Fri, Sep 09, 2005 - Page 3 News List

Pan-blues say that invalid referendum means arms vetoed


The Chinese Nationalist Party (KMT) legislative caucus yesterday refused to review the arms procurement budget for PAC-3 Patriot anti-missile batteries, claiming that such a review is illegal.

"The people vetoed the purchase of Patriot missiles in last year's referendum. We will be going against the will of the people if we agree to consider the budget," said Chinese Nationalist Party (KMT) Legislator Tseng Yung-chuan (曾永權), who also serves as the executive director of the KMT's Central Policy Committee.

According to the Referendum Law (公投法), Tseng said that the Democratic Progressive Party (DPP) cannot hold another referendum to address the same issue until 2007, let alone purchase the Patriot missiles.

In the country's first nationwide referendum held in conjunction with the presidential poll, voters were asked to vote "yes" or "no" on whether they agree that the government should purchase more advanced anti-missile weapons to strengthen Taiwan's self-defense capabilities.

Although the vast majority of the respondents said "yes," the referendum failed to achieve the 50-percent threshold required to make it valid.

Tseng yesterday also expressed his caucus' firm opposition to pushing through the special bill and budget for the other two items in the arms procurement plan, unless next Tuesday's caucus meeting reverses its original decision.

The original NT$480 billion (US$15 billion) special arms procurement bill sought to purchase three PAC-3 Patriot anti-missile batteries, 12 P-3C maritime-patrol aircraft and eight diesel-electric submarines from the US.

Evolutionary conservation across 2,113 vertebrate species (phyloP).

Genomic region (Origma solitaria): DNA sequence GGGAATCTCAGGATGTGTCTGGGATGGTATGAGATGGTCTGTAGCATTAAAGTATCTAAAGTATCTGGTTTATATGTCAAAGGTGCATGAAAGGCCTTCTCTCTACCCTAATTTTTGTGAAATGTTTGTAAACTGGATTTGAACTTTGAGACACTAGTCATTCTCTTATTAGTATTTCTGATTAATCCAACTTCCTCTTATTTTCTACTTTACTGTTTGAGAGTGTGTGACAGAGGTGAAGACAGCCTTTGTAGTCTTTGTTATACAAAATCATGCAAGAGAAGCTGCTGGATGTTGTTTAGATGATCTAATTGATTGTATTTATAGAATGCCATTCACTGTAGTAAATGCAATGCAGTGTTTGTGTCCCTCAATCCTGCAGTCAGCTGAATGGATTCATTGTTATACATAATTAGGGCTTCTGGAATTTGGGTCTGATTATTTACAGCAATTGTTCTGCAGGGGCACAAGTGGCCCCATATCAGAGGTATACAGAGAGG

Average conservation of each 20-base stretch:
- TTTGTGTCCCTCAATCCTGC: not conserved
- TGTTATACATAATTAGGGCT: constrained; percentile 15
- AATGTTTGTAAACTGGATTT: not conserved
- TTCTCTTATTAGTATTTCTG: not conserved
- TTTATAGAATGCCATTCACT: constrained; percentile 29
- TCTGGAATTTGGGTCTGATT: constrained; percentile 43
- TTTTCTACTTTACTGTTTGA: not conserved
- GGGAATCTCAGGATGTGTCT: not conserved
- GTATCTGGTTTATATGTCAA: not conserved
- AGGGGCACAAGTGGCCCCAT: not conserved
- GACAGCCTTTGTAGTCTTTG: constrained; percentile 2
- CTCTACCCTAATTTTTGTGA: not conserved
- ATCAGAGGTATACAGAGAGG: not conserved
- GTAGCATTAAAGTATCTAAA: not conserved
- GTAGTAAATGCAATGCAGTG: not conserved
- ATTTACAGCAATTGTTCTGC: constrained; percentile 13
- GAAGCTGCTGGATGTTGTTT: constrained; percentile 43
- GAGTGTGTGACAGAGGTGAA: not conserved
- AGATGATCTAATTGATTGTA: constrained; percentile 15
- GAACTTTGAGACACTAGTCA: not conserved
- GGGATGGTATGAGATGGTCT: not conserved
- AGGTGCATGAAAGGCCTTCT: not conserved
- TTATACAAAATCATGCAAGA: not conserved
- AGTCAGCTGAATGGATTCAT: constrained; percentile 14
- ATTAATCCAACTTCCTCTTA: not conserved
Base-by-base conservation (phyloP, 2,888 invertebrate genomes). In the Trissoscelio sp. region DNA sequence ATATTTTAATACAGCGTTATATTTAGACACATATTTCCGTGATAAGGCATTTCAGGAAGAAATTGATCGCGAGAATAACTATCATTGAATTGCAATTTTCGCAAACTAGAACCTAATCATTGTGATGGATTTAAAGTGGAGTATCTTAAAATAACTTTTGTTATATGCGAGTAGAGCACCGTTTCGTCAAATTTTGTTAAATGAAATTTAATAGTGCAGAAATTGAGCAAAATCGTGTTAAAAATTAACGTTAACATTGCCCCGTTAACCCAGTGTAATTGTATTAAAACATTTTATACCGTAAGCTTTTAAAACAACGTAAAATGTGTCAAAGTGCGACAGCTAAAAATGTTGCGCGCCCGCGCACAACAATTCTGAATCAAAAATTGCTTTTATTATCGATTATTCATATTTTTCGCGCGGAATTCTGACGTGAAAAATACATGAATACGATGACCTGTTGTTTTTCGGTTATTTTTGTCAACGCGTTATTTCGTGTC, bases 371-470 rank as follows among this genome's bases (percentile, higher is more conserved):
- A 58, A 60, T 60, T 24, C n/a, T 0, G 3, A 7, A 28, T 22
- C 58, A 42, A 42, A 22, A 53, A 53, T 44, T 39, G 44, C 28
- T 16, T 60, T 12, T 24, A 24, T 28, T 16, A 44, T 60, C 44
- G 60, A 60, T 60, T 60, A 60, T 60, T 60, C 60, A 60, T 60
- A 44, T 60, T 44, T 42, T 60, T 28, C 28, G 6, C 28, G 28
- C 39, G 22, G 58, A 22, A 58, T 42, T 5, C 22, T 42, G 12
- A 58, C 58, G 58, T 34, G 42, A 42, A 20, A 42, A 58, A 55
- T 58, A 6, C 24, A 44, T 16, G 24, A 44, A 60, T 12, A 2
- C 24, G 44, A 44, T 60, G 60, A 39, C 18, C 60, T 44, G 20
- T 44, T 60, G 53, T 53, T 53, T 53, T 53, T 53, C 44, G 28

At the request of opposition parties, the Executive Yuan has removed the NT$133 billion Patriot batteries from the proposal, and included them in the Ministry of National Defense's (MND) annual budget instead, decreasing the total amount of the special budget from NT$480 billion to around NT$350 million.

While Legislative Speaker Wang Jin-pyng (王金平) has proposed pushing the bill through to the legislature's National Defense Committee for review, he agreed with KMT Chairman Ma Ying-jeou (馬英九) that the government has to deal with the failed proposal in the referendum before it can discuss the budget for the procurement of the Patriot batteries.

On the referendum question, 7,452,340 people picked up the ballots, or 45.17 percent of the eligible ballots. However, among the valid ballots, 6,511,216 people, or about 92 percent, voted "yes," while 581,413, or 8 percent, voted "no."

This story has been viewed 3320 times.

Comments will be moderated. Remarks containing abusive and obscene language, personal attacks of any kind or promotion will be removed and the user banned.

TOP top